Screen shot.
Figure 3. Display of current data from Amazon.com.

Storing Book Details

The extra facilities provided by this MIDlet require the ability to store book details on the MIDP device. All MIDP devices will provide some kind of long-term storage that is guaranteed to be preserved, at least while the device has some kind of power applied to it, which in the worst case means as long as the battery powering the device is not allowed to become completely discharged. Different device types provide different types of storage, so the MIDP profile defines a device-independent programming interface that allows a MIDlet to use whatever storage is available without needing to be aware of how it is actually implemented on the device. The API for this record management system is provided in the javax.microedition.rms package, a complete description of which, along with annotated reference information, can be found in O'Reilly's J2ME in a Nutshell.

J2ME in a Nutshell

Related Reading

J2ME in a Nutshell
By Kim Topley

What is the Bookstore?

The MIDP record-management APIs are based around the RecordStore class, which represents a collection of related records. Each RecordStore on a device is created and managed independently and belongs exclusively to the MIDlet suite containing the MIDlet that created it. All MIDlets in this suite can read and write records in any of their shared RecordStores and can delete the individual RecordStores if required. On the other hand, for security reasons, MIDlets cannot access or even find out about the existence of RecordStores belonging to other MIDlet suites. The tight binding between a MIDlet suite and its RecordStore is also apparent in a couple of other ways:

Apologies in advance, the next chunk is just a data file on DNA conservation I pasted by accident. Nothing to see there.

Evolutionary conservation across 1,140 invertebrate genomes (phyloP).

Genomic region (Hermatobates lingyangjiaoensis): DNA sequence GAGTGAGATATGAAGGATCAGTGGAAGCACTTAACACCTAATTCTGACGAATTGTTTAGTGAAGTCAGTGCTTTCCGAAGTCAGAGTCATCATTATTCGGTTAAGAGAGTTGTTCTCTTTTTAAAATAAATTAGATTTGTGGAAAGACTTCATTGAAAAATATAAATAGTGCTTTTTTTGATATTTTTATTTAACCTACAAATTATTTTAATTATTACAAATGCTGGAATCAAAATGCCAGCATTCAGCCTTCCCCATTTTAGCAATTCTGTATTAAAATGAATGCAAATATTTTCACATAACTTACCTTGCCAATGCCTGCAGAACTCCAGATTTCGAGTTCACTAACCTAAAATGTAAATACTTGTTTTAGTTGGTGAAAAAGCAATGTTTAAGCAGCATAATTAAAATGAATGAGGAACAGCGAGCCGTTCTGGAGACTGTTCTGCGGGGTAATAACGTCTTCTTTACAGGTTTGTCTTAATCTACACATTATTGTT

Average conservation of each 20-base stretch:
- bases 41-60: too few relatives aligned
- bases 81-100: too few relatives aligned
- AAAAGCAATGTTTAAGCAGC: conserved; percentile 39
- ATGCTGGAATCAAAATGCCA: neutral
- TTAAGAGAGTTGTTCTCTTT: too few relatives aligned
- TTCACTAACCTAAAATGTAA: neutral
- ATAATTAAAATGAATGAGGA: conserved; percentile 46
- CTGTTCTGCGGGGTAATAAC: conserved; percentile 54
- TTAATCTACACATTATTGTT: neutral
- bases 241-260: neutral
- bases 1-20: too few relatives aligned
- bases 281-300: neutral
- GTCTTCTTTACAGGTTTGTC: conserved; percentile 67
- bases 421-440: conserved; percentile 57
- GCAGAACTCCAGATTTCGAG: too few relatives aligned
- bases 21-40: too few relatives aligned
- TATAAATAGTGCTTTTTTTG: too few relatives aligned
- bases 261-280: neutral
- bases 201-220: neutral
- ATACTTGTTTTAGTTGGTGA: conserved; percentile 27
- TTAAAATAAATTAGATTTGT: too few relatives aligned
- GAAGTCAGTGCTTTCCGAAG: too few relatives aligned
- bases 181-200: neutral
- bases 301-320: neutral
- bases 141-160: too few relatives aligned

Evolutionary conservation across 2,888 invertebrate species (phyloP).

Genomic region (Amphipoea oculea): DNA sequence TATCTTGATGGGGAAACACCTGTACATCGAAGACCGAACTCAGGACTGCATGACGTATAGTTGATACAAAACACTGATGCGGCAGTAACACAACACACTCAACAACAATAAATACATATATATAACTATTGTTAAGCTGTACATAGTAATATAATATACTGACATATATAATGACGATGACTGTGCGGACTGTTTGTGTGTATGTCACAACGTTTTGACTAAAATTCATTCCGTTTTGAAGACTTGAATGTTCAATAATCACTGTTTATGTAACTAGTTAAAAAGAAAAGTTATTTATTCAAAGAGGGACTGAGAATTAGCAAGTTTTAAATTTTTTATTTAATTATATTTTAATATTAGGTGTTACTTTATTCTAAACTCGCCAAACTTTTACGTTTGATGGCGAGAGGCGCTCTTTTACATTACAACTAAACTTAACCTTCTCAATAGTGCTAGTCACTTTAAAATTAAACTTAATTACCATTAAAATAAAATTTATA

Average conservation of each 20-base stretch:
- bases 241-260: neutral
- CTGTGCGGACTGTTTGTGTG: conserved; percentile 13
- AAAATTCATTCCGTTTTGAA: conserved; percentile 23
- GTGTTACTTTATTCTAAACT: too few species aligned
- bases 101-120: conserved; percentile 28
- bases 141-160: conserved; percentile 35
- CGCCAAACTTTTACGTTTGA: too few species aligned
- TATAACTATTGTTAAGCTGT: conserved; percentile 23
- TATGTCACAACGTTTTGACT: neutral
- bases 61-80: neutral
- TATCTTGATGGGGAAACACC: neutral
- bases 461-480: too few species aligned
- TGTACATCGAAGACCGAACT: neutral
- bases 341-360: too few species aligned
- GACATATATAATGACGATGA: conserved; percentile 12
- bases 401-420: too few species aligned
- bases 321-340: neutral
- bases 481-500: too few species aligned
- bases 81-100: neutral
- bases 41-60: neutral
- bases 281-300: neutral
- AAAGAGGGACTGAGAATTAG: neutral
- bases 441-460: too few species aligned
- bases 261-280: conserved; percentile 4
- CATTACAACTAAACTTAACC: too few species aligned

For the purposes of the bookstore client, we create a class called BookStore that provides a higher-level interface, which allows the application to work with the data for an individual book rather than the records that the RecordStore class deals with. As you'll see later, those records are a very primitive concept. The BookStore class maps directly to a RecordStore called, appropriately enough, BookStore, which is automatically created or opened as required.

The static openRecordStore() method opens a RecordStore given its name:

public static RecordStore openRecordStore(String name, boolean create)

If a RecordStore with the given name exists, it is opened, and an appropriate RecordStore object is returned. If it does not exist and the create argument is true, then an empty store is created. If create is false, this method throws a RecordStoreNotFoundException, one of several exceptions derived from the base class RecordStoreException that can be thrown by methods in the classes of the javax.microedition.rms.

The BookStore class opens or creates its associated RecordStore when its constructor is executed:

public class BookStore implements RecordComparator, RecordFilter {